Chinese banks have been providing major support to Russia leaving the Western world braced for a strong reaction.
Chinese lenders provided this help when Western financial institutions reduced their activities in Russia during the first year of Moscow’s invasion of Ukraine.
The efforts of four of China’s top banks are part of Beijing’s larger strategy to promote the renminbi as a global currency alternative to the US dollar.
According to the most recent official data analysed by the Kyiv School of Economics for the Financial Times, China’s exposure to Russia’s banking industry increased fourfold in the 14 months leading up to the end of March this year.
Due to the harsh economic environment caused by international sanctions, Chinese banks effectively filled the hole left by Western banks, who faced tremendous pressure from regulatory and political authorities in their respective countries to exit from Russia.
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According to Russian central bank data, the Industrial and Commercial Bank of China, Bank of China, China Construction Bank, and Agricultural Bank of China increased their combined investment in Russia from $2.2 billion to $9.7 billion in the 14 months leading up to March.
Notably, ICBC and Bank of China held $8.8 billion of these assets.
Simultaneously, Austria’s Raiffeisen Bank, which has the most foreign exposure to Russia, had its assets expand by more than 40 per cent during the same period, rising from $20.5 billion to $29.2 billion.
Raiffeisen, on the other hand, has stated its intention to investigate departure plans from Russia and has cut its assets to $25.5 billion since March.
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Russia’s ruble has dropped significantly in recent months, leading the country’s central bank to intervene to stabilise its value. Until now, the government has used the declining ruble to its advantage.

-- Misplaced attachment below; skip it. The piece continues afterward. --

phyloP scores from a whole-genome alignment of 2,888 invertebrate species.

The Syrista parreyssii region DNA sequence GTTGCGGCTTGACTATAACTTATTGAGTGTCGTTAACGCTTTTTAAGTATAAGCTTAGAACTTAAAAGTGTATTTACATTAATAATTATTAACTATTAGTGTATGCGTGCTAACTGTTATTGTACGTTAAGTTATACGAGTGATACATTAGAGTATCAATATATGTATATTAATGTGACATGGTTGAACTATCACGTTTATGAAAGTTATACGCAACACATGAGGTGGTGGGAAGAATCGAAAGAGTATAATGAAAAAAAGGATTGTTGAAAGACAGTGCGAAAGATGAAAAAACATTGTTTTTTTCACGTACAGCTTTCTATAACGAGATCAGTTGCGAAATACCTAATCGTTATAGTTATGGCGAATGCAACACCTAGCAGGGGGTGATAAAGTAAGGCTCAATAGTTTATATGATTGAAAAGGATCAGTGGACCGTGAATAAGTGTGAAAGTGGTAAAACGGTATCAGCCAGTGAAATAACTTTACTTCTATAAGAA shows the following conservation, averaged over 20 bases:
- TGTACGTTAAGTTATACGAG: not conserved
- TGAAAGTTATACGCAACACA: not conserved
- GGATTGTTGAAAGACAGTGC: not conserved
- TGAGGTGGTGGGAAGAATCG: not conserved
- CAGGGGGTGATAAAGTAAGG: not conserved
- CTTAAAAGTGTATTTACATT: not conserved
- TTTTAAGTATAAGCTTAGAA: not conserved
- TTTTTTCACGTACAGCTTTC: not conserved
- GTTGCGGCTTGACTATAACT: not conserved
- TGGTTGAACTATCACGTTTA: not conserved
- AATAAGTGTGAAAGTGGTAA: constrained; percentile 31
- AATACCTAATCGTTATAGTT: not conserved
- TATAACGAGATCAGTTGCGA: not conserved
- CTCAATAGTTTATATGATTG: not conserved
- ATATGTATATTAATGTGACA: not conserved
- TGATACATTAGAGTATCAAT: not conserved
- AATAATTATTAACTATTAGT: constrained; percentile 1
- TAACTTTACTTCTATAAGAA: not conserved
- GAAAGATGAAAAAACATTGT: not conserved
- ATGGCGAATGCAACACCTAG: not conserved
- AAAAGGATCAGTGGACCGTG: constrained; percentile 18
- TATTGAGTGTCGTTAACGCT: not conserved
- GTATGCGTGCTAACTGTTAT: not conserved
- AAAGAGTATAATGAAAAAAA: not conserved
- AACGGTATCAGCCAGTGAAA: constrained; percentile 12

However, a falling currency raises the possibility of higher prices for regular Russians, prompting the government to take steps to stop the depreciation.
The decline in the value of the ruble can be linked to Russia’s decreasing exports, specifically declining revenue from oil and natural gas, along with a rise in imports.
Individuals and businesses that import items into Russia must convert rubles for other currencies such as dollars or euros, putting downward pressure on the ruble’s exchange rate.
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Russia’s trade surplus, which indicates that it sells more items than it purchases, has shrunk.
Russia used to run a significant trade surplus, owing to high oil prices and restricted imports following its invasion of Ukraine.
However, oil prices have fallen this year, and Russia is having difficulty exporting its oil due to Western sanctions, which include price caps on crude oil and allied goods such as diesel.
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